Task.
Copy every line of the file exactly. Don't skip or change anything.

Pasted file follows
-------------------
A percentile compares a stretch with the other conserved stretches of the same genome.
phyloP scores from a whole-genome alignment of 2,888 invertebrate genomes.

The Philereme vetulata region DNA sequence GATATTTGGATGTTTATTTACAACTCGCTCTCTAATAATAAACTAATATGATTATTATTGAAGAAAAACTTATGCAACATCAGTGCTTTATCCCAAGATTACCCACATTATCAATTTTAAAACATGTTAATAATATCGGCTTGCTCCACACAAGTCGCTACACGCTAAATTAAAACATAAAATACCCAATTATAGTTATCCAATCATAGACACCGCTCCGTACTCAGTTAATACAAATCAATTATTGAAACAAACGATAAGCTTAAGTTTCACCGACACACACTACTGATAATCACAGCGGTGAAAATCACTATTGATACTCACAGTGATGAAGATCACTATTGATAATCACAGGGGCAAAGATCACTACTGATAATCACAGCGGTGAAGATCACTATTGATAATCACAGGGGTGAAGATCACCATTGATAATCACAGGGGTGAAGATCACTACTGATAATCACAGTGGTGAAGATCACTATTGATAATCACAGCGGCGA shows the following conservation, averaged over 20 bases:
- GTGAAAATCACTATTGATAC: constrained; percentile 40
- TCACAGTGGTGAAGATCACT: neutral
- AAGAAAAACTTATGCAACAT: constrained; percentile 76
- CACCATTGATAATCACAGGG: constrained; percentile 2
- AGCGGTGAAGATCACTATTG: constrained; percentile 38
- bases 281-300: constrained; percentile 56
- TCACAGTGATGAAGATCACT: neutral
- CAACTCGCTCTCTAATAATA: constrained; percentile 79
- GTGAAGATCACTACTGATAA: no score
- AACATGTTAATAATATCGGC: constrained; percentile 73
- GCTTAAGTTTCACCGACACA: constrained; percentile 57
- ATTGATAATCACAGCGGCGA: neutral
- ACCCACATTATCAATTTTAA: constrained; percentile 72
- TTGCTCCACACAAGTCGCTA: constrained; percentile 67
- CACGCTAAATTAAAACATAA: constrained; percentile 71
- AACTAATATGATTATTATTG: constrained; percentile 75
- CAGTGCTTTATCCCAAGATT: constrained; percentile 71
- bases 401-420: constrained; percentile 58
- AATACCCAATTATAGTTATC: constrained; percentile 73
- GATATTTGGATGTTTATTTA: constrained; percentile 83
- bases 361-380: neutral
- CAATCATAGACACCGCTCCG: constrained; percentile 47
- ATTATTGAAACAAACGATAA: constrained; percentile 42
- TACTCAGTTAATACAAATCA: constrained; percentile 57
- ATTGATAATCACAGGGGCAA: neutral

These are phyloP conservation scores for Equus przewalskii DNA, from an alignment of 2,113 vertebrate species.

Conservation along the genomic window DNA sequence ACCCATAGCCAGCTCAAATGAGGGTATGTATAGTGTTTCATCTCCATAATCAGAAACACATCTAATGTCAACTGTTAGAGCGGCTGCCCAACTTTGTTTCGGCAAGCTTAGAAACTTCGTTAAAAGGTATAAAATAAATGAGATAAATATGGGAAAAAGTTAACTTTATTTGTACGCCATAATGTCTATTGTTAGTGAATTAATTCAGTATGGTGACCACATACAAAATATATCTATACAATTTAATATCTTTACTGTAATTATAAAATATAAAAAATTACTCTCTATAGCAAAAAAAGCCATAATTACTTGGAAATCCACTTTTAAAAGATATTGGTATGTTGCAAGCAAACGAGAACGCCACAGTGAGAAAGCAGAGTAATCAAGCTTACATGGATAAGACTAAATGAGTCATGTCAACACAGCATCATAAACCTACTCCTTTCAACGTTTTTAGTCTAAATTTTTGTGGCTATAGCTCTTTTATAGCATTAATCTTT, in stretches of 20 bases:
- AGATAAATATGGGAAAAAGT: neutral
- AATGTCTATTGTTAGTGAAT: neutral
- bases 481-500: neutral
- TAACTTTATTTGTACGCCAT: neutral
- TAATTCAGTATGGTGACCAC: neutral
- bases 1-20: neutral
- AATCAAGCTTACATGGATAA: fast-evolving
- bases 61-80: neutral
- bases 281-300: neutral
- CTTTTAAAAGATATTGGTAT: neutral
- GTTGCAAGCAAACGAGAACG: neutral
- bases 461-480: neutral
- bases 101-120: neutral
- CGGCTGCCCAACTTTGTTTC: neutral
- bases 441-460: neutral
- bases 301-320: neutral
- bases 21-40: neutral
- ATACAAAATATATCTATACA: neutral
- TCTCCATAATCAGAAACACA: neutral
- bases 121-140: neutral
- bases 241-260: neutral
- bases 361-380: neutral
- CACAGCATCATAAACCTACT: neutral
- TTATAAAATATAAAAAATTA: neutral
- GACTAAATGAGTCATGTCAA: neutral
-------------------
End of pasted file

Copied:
A percentile compares a stretch with the other conserved stretches of the same genome.
phyloP scores from a whole-genome alignment of 2,888 invertebrate genomes.

The Philereme vetulata region DNA sequence GATATTTGGATGTTTATTTACAACTCGCTCTCTAATAATAAACTAATATGATTATTATTGAAGAAAAACTTATGCAACATCAGTGCTTTATCCCAAGATTACCCACATTATCAATTTTAAAACATGTTAATAATATCGGCTTGCTCCACACAAGTCGCTACACGCTAAATTAAAACATAAAATACCCAATTATAGTTATCCAATCATAGACACCGCTCCGTACTCAGTTAATACAAATCAATTATTGAAACAAACGATAAGCTTAAGTTTCACCGACACACACTACTGATAATCACAGCGGTGAAAATCACTATTGATACTCACAGTGATGAAGATCACTATTGATAATCACAGGGGCAAAGATCACTACTGATAATCACAGCGGTGAAGATCACTATTGATAATCACAGGGGTGAAGATCACCATTGATAATCACAGGGGTGAAGATCACTACTGATAATCACAGTGGTGAAGATCACTATTGATAATCACAGCGGCGA shows the following conservation, averaged over 20 bases:
- GTGAAAATCACTATTGATAC: constrained; percentile 40
- TCACAGTGGTGAAGATCACT: neutral
- AAGAAAAACTTATGCAACAT: constrained; percentile 76
- CACCATTGATAATCACAGGG: constrained; percentile 2
- AGCGGTGAAGATCACTATTG: constrained; percentile 38
- bases 281-300: constrained; percentile 56
- TCACAGTGATGAAGATCACT: neutral
- CAACTCGCTCTCTAATAATA: constrained; percentile 79
- GTGAAGATCACTACTGATAA: no score
- AACATGTTAATAATATCGGC: constrained; percentile 73
- GCTTAAGTTTCACCGACACA: constrained; percentile 57
- ATTGATAATCACAGCGGCGA: neutral
- ACCCACATTATCAATTTTAA: constrained; percentile 72
- TTGCTCCACACAAGTCGCTA: constrained; percentile 67
- CACGCTAAATTAAAACATAA: constrained; percentile 71
- AACTAATATGATTATTATTG: constrained; percentile 75
- CAGTGCTTTATCCCAAGATT: constrained; percentile 71
- bases 401-420: constrained; percentile 58
- AATACCCAATTATAGTTATC: constrained; percentile 73
- GATATTTGGATGTTTATTTA: constrained; percentile 83
- bases 361-380: neutral
- CAATCATAGACACCGCTCCG: constrained; percentile 47
- ATTATTGAAACAAACGATAA: constrained; percentile 42
- TACTCAGTTAATACAAATCA: constrained; percentile 57
- ATTGATAATCACAGGGGCAA: neutral

These are phyloP conservation scores for Equus przewalskii DNA, from an alignment of 2,113 vertebrate species.

Conservation along the genomic window DNA sequence ACCCATAGCCAGCTCAAATGAGGGTATGTATAGTGTTTCATCTCCATAATCAGAAACACATCTAATGTCAACTGTTAGAGCGGCTGCCCAACTTTGTTTCGGCAAGCTTAGAAACTTCGTTAAAAGGTATAAAATAAATGAGATAAATATGGGAAAAAGTTAACTTTATTTGTACGCCATAATGTCTATTGTTAGTGAATTAATTCAGTATGGTGACCACATACAAAATATATCTATACAATTTAATATCTTTACTGTAATTATAAAATATAAAAAATTACTCTCTATAGCAAAAAAAGCCATAATTACTTGGAAATCCACTTTTAAAAGATATTGGTATGTTGCAAGCAAACGAGAACGCCACAGTGAGAAAGCAGAGTAATCAAGCTTACATGGATAAGACTAAATGAGTCATGTCAACACAGCATCATAAACCTACTCCTTTCAACGTTTTTAGTCTAAATTTTTGTGGCTATAGCTCTTTTATAGCATTAATCTTT, in stretches of 20 bases:
- AGATAAATATGGGAAAAAGT: neutral
- AATGTCTATTGTTAGTGAAT: neutral
- bases 481-500: neutral
- TAACTTTATTTGTACGCCAT: neutral
- TAATTCAGTATGGTGACCAC: neutral
- bases 1-20: neutral
- AATCAAGCTTACATGGATAA: fast-evolving
- bases 61-80: neutral
- bases 281-300: neutral
- CTTTTAAAAGATATTGGTAT: neutral
- GTTGCAAGCAAACGAGAACG: neutral
- bases 461-480: neutral
- bases 101-120: neutral
- CGGCTGCCCAACTTTGTTTC: neutral
- bases 441-460: neutral
- bases 301-320: neutral
- bases 21-40: neutral
- ATACAAAATATATCTATACA: neutral
- TCTCCATAATCAGAAACACA: neutral
- bases 121-140: neutral
- bases 241-260: neutral
- bases 361-380: neutral
- CACAGCATCATAAACCTACT: neutral
- TTATAAAATATAAAAAATTA: neutral
- GACTAAATGAGTCATGTCAA: neutral